May 1, 2012
Jamie Dimon’s Pay Is OK, But Dual Role Isn’t, Says ISS
April 30, 2012, 5:24 PM ET, Wall Street Journal
Jamie Dimon will be out of one job if Institutional Shareholder Services has anything to say about it. But just one job. He can be either Chairman or CEO of J.P. Morgan, but he shouldn’t be both, says the proxy-advisory firm, for the second year in a row. … The recommendations come after the American Federation of State, County and Municipal Employees, or Afscme, said in January it was urging J.P. Morgan to split the roles of chairman and CEO. Afscme was on a campaign to split up the roles at several major companies. “An independent chair would get J.P. Morgan executives focused on generating long term value for shareholders, rather than empire building and big bonuses,” Afscme President Gerald W. McEntee said at that time. … Lisa Lindsley, director of capital strategies at Afscme, said Monday the union was “very pleased” by the proxy firms’ recommendations and felt the bank’s risk and complexity deserved independent oversight, even if Dimon is considered the best.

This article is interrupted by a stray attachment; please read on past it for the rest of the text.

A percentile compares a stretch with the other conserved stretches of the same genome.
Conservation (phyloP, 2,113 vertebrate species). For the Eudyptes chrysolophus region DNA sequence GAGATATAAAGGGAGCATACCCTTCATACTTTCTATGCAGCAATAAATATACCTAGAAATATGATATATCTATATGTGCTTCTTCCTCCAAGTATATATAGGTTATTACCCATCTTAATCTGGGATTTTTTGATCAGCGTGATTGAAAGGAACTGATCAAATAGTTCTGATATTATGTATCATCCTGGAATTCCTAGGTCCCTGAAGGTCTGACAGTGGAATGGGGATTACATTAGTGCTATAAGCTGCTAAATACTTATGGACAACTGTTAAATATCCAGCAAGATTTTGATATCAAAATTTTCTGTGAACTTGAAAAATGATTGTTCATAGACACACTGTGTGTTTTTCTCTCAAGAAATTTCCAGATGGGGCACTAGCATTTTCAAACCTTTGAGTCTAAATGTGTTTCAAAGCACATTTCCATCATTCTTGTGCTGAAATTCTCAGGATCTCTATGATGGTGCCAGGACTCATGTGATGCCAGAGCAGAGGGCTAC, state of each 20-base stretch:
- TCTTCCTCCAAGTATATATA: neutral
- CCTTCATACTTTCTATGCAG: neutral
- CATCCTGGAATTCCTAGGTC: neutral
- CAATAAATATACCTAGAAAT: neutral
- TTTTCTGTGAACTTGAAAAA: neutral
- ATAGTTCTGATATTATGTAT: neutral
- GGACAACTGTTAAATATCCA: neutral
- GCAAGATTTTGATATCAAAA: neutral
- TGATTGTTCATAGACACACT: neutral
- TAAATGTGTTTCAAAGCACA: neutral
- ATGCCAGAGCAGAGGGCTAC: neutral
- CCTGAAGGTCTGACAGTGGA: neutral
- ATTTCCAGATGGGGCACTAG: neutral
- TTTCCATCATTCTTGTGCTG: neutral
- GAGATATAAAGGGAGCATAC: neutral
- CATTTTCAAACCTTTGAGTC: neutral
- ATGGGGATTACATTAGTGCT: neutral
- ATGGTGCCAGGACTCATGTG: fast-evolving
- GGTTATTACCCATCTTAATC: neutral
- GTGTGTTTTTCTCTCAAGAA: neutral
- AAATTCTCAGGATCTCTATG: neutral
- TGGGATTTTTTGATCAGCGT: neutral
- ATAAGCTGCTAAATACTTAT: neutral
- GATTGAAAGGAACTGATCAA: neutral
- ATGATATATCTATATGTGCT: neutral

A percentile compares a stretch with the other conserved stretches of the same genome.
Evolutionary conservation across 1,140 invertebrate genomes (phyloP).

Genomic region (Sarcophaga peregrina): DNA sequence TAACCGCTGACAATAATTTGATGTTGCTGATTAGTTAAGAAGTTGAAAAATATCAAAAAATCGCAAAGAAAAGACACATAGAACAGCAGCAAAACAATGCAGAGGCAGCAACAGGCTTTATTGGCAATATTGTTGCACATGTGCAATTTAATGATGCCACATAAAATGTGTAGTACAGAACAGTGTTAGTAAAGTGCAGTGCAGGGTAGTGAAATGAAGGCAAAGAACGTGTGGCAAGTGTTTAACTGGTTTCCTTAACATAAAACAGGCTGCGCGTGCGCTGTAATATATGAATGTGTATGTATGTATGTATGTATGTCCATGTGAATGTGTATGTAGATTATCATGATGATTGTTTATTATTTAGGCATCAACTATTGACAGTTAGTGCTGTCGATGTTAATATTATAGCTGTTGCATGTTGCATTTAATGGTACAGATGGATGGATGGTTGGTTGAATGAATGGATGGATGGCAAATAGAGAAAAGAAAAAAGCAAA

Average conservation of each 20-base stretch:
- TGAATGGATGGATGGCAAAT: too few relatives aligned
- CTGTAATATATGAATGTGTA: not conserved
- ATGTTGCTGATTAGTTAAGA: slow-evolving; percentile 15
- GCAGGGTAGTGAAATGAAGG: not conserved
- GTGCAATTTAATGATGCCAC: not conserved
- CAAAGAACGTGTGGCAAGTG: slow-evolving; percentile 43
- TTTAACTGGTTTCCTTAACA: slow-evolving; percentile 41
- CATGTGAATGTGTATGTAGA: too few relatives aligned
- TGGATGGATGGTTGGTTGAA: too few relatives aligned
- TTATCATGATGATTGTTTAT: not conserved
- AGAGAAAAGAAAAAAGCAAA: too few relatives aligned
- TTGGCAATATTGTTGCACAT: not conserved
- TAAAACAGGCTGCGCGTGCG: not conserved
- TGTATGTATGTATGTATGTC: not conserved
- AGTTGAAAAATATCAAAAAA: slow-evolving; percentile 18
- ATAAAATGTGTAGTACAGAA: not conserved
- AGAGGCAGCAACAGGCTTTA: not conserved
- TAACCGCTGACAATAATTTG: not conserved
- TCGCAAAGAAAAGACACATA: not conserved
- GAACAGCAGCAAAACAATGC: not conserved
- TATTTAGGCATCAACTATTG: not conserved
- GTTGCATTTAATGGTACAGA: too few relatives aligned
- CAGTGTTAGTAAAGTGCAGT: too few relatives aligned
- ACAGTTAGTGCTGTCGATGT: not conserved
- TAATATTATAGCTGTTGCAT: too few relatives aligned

Related AP/Huffington Post: AFSCME To Goldman Sachs: Appointing Shareholder Advocate Not Enough To Curb CEO Pay
Saunders: AFSCME Members Are Everyday Heroes
BY KOREY HARTWICH | APRIL 30, 2012, AFSCME blog
AFSCME Sec.-Treas. Lee Saunders appeared on progressive radio show Rebuild America this past week to discuss with host Jeff Santos the attacks on public service workers and union members’ right to organize. Today he will be a guest on The Working Family Network’s Union Edge radio show (broadcast 4-6 p.m. ET). Listen online at WFRNLive.com or on one of the broadcast stations listed on the site. “It really is disgusting when you have these ultraconservatives and the extreme right wing criticizing the work that public service workers perform every single day,” said Saunders. “ … Listen to the podcast at RevolutionBoston.com.
Census: State and Local Public Pension Assets Increase 10.6%